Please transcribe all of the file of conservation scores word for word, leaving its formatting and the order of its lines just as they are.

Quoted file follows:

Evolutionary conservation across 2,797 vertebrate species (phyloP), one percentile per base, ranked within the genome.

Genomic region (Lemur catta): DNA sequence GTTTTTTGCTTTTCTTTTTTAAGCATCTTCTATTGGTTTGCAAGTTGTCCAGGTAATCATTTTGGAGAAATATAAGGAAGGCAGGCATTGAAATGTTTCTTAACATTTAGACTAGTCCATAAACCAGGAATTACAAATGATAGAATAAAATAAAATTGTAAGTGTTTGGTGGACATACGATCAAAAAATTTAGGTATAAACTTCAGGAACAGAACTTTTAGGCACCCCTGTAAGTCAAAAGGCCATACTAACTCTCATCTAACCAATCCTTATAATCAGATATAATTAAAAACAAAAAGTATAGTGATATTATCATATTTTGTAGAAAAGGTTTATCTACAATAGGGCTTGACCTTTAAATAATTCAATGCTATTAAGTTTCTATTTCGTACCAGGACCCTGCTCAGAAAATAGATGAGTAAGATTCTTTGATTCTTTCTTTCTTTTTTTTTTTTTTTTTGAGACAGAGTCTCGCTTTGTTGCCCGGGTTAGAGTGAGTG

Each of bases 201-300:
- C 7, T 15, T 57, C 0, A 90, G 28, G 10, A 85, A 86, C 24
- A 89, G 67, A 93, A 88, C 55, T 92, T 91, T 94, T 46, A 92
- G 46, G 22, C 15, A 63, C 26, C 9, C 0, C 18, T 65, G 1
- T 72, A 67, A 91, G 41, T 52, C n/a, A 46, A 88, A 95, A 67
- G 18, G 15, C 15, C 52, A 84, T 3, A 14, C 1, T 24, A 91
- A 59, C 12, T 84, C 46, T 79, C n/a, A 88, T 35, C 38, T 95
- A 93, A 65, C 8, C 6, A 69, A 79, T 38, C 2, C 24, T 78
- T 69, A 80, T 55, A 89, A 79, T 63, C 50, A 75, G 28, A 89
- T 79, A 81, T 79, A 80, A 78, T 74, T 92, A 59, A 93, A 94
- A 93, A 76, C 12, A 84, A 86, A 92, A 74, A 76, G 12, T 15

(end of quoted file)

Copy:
Evolutionary conservation across 2,797 vertebrate species (phyloP), one percentile per base, ranked within the genome.

Genomic region (Lemur catta): DNA sequence GTTTTTTGCTTTTCTTTTTTAAGCATCTTCTATTGGTTTGCAAGTTGTCCAGGTAATCATTTTGGAGAAATATAAGGAAGGCAGGCATTGAAATGTTTCTTAACATTTAGACTAGTCCATAAACCAGGAATTACAAATGATAGAATAAAATAAAATTGTAAGTGTTTGGTGGACATACGATCAAAAAATTTAGGTATAAACTTCAGGAACAGAACTTTTAGGCACCCCTGTAAGTCAAAAGGCCATACTAACTCTCATCTAACCAATCCTTATAATCAGATATAATTAAAAACAAAAAGTATAGTGATATTATCATATTTTGTAGAAAAGGTTTATCTACAATAGGGCTTGACCTTTAAATAATTCAATGCTATTAAGTTTCTATTTCGTACCAGGACCCTGCTCAGAAAATAGATGAGTAAGATTCTTTGATTCTTTCTTTCTTTTTTTTTTTTTTTTTGAGACAGAGTCTCGCTTTGTTGCCCGGGTTAGAGTGAGTG

Each of bases 201-300:
- C 7, T 15, T 57, C 0, A 90, G 28, G 10, A 85, A 86, C 24
- A 89, G 67, A 93, A 88, C 55, T 92, T 91, T 94, T 46, A 92
- G 46, G 22, C 15, A 63, C 26, C 9, C 0, C 18, T 65, G 1
- T 72, A 67, A 91, G 41, T 52, C n/a, A 46, A 88, A 95, A 67
- G 18, G 15, C 15, C 52, A 84, T 3, A 14, C 1, T 24, A 91
- A 59, C 12, T 84, C 46, T 79, C n/a, A 88, T 35, C 38, T 95
- A 93, A 65, C 8, C 6, A 69, A 79, T 38, C 2, C 24, T 78
- T 69, A 80, T 55, A 89, A 79, T 63, C 50, A 75, G 28, A 89
- T 79, A 81, T 79, A 80, A 78, T 74, T 92, A 59, A 93, A 94
- A 93, A 76, C 12, A 84, A 86, A 92, A 74, A 76, G 12, T 15